News From the End-of-Life: Grants intended to boost geriatric nursing education

Separate programs promote care for the aging

The ramifications of an aging nursing faculty plus a nursing turnover rate of almost 26% are particularly serious for geriatric care, says Linda Hollinger-Smith, PhD, director of research at the Mather Institute on Aging in Evanston, IL. But the Learn, Empower, Achieve and Produce (LEAP) staff development program Hollinger-Smith started has reduced her facility’s turnover rate from 76% to 34% for certified nursing assistants and from 47% to 22% for RNs.

LEAP, begun as an initiative to help RNs in long-term care, is funded by a grant from the Health Resources and Service Administration. Mather LifeWays is using the funds in collaboration with nursing schools at three major universities to offer a web-based distance-learning program that gives nursing faculty in 26 states the latest geriatric nursing information.

The program consists of six on-line courses of eight weeks each that students may take at their own pace and can complete in about a year. Rush University in Chicago, Yale University in New Haven, CT, and the University of Wisconsin - Milwaukee are partnering with Mather on the program, which allows nursing faculty to enter at any time during the three-year grant period.

Hollinger-Smith says she started LEAP in 1999 to help RNs, certified nursing assistants (CNAs), and practical nurses develop and remain in their health care careers. The program focuses on the so-called "soft skills" like learning how to communicate, developing positive relationships with supervisors and co-workers, and learning how to recognize and reward good behavior.

Hollinger-Smith says her program succeeds by building a "career ladder" that offers CNAs financial incentives for increasing their skills in specialized areas such as skin care or dementia care, for example.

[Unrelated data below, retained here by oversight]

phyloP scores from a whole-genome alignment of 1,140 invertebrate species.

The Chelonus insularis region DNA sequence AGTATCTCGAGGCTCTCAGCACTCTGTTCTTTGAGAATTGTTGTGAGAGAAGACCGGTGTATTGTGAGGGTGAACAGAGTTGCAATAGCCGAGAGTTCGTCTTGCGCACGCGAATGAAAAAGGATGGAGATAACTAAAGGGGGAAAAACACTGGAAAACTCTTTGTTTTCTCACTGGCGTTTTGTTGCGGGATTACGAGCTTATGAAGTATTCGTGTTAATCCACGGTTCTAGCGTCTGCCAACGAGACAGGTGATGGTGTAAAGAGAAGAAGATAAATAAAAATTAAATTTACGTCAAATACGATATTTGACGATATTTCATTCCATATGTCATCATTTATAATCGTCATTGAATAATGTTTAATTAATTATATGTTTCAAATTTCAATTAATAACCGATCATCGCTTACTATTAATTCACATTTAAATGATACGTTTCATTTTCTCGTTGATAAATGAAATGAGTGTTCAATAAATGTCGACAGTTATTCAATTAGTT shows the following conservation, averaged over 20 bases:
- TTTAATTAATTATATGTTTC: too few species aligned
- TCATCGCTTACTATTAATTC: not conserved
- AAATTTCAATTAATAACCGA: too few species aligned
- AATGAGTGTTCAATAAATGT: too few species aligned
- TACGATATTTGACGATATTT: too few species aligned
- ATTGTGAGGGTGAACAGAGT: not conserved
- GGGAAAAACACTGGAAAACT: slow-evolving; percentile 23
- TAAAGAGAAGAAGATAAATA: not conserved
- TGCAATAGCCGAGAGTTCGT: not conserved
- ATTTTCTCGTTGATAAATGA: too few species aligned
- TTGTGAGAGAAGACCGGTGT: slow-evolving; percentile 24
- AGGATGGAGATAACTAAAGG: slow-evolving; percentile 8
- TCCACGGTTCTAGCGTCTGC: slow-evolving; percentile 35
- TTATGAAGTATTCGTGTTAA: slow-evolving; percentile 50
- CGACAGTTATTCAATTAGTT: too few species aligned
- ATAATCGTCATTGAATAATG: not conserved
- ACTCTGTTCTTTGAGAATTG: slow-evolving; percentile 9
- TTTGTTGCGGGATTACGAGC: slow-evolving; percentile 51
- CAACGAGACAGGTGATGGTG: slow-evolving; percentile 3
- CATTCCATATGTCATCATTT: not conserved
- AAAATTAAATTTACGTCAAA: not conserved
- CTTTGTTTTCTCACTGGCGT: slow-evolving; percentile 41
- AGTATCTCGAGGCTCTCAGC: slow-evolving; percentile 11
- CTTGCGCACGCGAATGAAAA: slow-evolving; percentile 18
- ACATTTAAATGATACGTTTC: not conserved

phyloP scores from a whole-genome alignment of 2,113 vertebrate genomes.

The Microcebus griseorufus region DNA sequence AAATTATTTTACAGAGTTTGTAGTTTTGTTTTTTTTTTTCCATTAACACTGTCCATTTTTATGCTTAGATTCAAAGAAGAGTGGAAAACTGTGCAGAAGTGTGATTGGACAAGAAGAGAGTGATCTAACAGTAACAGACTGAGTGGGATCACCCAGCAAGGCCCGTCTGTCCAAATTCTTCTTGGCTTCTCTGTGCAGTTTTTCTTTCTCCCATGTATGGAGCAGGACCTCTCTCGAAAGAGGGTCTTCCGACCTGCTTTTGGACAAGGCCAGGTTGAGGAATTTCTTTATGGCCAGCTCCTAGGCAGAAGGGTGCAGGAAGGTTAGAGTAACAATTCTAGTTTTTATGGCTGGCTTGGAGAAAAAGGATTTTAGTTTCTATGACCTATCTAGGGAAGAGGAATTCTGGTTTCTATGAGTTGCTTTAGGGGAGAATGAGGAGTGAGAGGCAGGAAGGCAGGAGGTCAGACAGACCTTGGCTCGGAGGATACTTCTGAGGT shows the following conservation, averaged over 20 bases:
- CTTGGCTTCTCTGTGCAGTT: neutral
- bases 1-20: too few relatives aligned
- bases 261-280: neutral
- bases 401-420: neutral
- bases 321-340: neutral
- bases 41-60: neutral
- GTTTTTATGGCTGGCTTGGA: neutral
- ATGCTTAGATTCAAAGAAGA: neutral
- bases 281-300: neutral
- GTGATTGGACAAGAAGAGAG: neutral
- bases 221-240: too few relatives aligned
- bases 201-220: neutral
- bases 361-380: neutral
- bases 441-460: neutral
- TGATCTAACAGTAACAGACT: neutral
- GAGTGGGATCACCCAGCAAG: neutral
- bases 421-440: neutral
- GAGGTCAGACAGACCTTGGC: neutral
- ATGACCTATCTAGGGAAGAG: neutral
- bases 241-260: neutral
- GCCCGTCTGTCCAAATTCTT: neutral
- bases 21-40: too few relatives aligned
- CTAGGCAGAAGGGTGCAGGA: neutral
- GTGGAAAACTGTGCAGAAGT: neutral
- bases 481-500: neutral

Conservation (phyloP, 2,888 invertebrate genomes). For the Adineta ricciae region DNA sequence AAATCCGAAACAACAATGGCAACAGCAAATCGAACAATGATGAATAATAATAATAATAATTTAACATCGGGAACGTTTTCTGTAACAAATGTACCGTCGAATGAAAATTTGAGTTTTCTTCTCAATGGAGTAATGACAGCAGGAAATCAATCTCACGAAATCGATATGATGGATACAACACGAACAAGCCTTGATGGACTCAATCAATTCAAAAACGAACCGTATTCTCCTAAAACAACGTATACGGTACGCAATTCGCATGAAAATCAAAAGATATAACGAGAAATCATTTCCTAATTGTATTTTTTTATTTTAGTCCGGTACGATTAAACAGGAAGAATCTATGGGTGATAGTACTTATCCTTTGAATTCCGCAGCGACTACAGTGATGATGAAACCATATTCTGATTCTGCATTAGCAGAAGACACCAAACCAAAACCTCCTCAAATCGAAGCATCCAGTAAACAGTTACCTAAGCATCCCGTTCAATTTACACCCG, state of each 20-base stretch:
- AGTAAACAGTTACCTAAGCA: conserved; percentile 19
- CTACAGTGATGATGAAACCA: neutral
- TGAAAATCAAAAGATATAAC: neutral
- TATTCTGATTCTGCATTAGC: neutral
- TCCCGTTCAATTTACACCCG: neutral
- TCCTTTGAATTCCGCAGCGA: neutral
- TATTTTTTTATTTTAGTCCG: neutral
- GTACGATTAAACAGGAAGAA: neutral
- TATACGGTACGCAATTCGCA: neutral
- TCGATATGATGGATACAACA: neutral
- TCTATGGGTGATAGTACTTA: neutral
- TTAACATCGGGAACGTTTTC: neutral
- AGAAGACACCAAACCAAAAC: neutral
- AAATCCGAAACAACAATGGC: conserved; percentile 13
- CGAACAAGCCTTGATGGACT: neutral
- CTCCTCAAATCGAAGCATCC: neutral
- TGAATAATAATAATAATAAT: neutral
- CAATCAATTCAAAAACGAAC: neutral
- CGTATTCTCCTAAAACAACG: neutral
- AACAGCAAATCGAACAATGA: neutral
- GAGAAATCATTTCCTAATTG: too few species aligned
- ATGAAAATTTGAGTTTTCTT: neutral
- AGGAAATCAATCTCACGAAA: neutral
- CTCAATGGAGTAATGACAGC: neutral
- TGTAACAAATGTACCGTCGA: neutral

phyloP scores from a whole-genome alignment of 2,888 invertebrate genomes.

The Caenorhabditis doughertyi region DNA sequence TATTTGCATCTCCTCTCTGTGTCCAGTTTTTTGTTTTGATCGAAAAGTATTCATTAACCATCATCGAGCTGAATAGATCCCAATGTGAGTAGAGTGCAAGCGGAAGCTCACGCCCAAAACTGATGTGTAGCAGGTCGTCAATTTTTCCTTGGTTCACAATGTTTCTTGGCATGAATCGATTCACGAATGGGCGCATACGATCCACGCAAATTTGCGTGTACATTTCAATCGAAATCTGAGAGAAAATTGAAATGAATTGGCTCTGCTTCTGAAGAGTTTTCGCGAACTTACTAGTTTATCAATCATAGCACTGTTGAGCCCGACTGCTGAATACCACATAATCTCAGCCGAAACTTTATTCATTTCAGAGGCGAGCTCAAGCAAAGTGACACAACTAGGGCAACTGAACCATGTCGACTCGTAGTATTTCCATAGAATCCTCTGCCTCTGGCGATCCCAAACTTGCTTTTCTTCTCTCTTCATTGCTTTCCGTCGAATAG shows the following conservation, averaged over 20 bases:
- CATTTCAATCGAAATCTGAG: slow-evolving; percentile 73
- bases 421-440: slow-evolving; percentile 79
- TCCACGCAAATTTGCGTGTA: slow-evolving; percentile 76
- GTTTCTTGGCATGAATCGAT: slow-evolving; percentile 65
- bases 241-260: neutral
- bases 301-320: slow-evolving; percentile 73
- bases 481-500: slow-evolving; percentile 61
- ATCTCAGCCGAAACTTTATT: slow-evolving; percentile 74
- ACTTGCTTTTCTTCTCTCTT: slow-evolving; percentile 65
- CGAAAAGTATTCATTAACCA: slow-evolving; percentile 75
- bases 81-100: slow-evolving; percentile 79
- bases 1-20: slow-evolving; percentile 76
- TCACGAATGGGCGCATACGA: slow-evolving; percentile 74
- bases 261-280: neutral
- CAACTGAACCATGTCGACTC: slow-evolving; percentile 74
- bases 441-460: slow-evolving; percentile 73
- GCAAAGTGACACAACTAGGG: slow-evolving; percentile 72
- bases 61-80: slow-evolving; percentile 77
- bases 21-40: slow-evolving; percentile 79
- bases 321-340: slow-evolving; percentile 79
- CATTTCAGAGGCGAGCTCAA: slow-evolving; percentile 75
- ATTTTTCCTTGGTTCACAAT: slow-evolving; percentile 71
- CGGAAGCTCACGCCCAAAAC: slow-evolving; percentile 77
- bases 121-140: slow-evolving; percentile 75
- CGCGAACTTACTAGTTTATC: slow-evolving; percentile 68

One of the key elements of retention, Hollinger-Smith says, is providing a thorough orientation that makes new health care workers feel welcome in their workplace and encourages them to become mentors for those hired after them. "We’re focusing on this instead of on recruitment because all of the literature says there are not enough people in the wings waiting to enter the work force," explains Hollinger-Smith. She points out that over the next seven years there will be one million new positions for CNAs, but according to the Bureau of Labor Statistics, only about 400,000 women will be available to choose that career path. "Even if every one of them went into the direct care work force, there just aren’t enough people," Hollinger-Smith says. "We really have to focus on how we can better develop and retain the folks we have now."

ANA gets $5 million aging-care grant

The American Nurses Association (ANA) has also received $5 million to improve nursing skills for the aging through a five-year grant, "Enhancing Geriatric Competence of Specialty Nurses," that seeks to help more than 400,000 nurses deliver better care to aging adults.

The ANA will work with specialty nursing organizations to implement the grant, which has three goals:

  • creating permanent structures for geriatric activities in specialty nursing associations;
  • promoting gerontological certification of specialty nurses;
  • developing a Web-based comprehensive geriatric nursing resource center.

Virtually all nurses provide care to older adults at some point in their careers. Current demographics project that the over-65 population will double over the next 30 years, reaching 70 million by 2030. Those over age 85 are the fastest-growing segment of this population, which makes by far the biggest demand on health care services and facilities.

The grant is funded by the Atlantic Philanthropies and implemented through a strategic alliance between ANA and the Hartford Institute for Geriatric Nursing.